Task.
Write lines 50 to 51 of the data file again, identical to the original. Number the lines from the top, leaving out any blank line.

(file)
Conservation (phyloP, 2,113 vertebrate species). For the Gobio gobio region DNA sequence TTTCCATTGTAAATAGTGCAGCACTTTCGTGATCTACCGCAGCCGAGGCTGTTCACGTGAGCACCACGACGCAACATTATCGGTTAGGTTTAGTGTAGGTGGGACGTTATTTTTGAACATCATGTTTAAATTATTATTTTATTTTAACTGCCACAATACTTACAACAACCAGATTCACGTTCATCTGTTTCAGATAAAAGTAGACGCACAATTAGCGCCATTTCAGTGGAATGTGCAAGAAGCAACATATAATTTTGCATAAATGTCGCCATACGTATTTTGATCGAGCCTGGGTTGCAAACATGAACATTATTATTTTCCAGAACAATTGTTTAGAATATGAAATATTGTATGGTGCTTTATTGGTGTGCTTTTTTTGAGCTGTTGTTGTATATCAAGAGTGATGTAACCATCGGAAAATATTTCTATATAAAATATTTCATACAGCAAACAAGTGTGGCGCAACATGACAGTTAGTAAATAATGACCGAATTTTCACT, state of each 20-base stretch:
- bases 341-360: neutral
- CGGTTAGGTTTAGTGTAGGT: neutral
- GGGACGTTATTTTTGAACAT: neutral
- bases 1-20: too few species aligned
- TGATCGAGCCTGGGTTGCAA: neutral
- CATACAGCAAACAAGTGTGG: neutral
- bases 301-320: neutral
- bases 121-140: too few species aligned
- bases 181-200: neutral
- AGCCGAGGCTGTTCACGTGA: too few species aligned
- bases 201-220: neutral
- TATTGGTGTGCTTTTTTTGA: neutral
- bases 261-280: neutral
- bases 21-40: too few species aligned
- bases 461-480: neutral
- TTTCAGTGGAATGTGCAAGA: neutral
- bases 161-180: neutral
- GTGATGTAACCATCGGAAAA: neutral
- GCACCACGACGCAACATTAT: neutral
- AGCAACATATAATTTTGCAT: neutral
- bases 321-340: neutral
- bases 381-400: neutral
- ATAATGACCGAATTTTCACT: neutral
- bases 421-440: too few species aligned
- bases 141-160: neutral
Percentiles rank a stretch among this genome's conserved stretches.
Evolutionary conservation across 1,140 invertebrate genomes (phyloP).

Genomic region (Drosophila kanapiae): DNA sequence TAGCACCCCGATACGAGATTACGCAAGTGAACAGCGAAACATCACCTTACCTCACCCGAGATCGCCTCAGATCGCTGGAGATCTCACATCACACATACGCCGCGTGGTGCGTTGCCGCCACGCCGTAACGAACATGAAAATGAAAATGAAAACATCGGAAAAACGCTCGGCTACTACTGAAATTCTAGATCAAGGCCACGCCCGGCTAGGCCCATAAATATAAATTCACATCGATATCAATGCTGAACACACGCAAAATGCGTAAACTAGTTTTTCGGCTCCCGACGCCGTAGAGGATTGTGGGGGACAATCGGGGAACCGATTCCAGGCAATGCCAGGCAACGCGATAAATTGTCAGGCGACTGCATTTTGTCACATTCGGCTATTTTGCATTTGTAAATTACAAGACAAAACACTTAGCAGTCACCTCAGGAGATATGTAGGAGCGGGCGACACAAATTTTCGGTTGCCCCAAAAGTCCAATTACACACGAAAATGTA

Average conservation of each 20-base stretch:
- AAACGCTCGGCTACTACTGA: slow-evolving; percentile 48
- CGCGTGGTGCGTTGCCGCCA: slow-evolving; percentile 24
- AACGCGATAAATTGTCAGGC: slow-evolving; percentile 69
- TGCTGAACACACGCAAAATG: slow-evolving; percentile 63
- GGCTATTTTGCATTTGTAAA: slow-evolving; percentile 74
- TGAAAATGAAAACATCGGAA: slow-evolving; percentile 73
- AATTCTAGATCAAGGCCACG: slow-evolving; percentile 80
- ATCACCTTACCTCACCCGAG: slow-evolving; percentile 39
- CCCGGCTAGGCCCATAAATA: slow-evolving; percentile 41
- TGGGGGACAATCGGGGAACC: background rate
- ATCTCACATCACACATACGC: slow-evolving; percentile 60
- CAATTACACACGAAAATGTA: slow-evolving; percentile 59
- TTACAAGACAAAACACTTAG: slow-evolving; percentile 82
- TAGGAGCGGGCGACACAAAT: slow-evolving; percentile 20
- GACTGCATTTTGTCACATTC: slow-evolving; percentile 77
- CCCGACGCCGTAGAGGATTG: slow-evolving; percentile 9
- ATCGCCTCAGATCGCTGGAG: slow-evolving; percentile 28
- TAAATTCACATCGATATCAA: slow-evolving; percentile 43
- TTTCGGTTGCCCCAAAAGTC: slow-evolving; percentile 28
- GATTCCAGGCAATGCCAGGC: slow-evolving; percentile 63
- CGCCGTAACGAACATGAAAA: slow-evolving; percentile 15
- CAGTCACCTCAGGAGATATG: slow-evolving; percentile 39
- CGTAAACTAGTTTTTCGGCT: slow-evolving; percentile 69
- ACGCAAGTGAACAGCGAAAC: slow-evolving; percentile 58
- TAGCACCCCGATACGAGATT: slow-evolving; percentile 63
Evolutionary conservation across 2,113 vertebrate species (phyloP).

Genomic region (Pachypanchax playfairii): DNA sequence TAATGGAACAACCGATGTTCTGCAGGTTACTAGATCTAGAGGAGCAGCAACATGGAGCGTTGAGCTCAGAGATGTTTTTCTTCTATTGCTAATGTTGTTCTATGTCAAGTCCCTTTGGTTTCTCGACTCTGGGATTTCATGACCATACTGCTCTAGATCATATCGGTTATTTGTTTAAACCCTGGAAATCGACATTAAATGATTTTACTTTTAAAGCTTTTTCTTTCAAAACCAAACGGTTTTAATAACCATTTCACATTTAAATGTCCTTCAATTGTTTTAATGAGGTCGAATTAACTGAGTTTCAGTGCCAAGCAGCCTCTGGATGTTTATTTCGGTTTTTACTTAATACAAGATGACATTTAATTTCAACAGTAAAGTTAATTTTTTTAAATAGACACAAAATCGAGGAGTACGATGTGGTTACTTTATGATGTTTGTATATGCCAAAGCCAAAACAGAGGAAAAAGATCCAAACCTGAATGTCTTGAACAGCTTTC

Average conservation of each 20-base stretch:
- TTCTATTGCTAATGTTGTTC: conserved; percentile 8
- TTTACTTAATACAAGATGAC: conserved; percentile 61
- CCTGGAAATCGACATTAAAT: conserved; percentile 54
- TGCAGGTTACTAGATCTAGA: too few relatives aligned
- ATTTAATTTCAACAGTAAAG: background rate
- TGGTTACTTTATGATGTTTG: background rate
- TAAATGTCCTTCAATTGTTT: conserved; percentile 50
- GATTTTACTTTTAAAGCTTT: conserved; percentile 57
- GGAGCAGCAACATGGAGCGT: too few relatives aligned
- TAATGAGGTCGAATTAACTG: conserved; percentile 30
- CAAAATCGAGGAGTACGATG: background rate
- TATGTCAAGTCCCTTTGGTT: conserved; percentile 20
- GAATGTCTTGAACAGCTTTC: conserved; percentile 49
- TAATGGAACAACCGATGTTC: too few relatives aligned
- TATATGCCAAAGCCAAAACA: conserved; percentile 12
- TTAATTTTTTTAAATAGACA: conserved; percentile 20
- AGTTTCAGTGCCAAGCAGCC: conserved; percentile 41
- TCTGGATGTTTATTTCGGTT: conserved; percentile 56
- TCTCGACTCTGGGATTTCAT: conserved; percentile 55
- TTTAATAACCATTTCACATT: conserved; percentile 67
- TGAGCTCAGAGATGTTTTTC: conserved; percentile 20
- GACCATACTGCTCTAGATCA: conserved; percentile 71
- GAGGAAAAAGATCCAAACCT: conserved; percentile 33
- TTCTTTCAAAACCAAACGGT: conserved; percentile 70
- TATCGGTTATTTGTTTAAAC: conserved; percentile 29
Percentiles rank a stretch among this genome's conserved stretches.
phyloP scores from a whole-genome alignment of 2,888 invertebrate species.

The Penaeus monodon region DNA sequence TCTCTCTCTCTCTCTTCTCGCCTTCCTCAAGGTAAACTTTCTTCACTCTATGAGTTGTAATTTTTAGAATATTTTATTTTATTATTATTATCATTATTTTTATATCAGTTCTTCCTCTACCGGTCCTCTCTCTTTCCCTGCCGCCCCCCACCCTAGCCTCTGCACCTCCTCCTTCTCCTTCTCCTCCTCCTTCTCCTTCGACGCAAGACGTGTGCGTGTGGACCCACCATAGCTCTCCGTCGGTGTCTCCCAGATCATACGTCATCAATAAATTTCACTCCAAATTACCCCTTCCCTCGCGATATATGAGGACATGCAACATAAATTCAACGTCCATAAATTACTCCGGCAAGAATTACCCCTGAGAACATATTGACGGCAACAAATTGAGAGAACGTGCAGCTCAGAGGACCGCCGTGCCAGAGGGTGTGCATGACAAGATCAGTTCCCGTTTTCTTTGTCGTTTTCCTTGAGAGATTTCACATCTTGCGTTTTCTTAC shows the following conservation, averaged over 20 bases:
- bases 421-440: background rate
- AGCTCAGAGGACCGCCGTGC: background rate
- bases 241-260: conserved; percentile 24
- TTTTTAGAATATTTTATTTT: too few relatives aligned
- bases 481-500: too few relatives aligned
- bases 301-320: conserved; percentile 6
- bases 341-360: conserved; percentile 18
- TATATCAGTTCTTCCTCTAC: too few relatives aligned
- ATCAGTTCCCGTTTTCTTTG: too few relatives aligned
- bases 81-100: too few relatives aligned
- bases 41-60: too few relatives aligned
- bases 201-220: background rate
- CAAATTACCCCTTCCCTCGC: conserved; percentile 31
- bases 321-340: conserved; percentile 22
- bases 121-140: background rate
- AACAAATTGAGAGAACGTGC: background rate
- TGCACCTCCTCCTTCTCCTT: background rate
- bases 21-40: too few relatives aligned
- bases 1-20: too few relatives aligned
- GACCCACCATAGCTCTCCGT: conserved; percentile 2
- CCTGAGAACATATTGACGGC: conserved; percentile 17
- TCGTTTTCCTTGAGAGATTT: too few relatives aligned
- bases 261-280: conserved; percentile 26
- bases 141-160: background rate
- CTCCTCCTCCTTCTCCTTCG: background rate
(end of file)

- GATTCCAGGCAATGCCAGGC: slow-evolving; percentile 63
- CGCCGTAACGAACATGAAAA: slow-evolving; percentile 15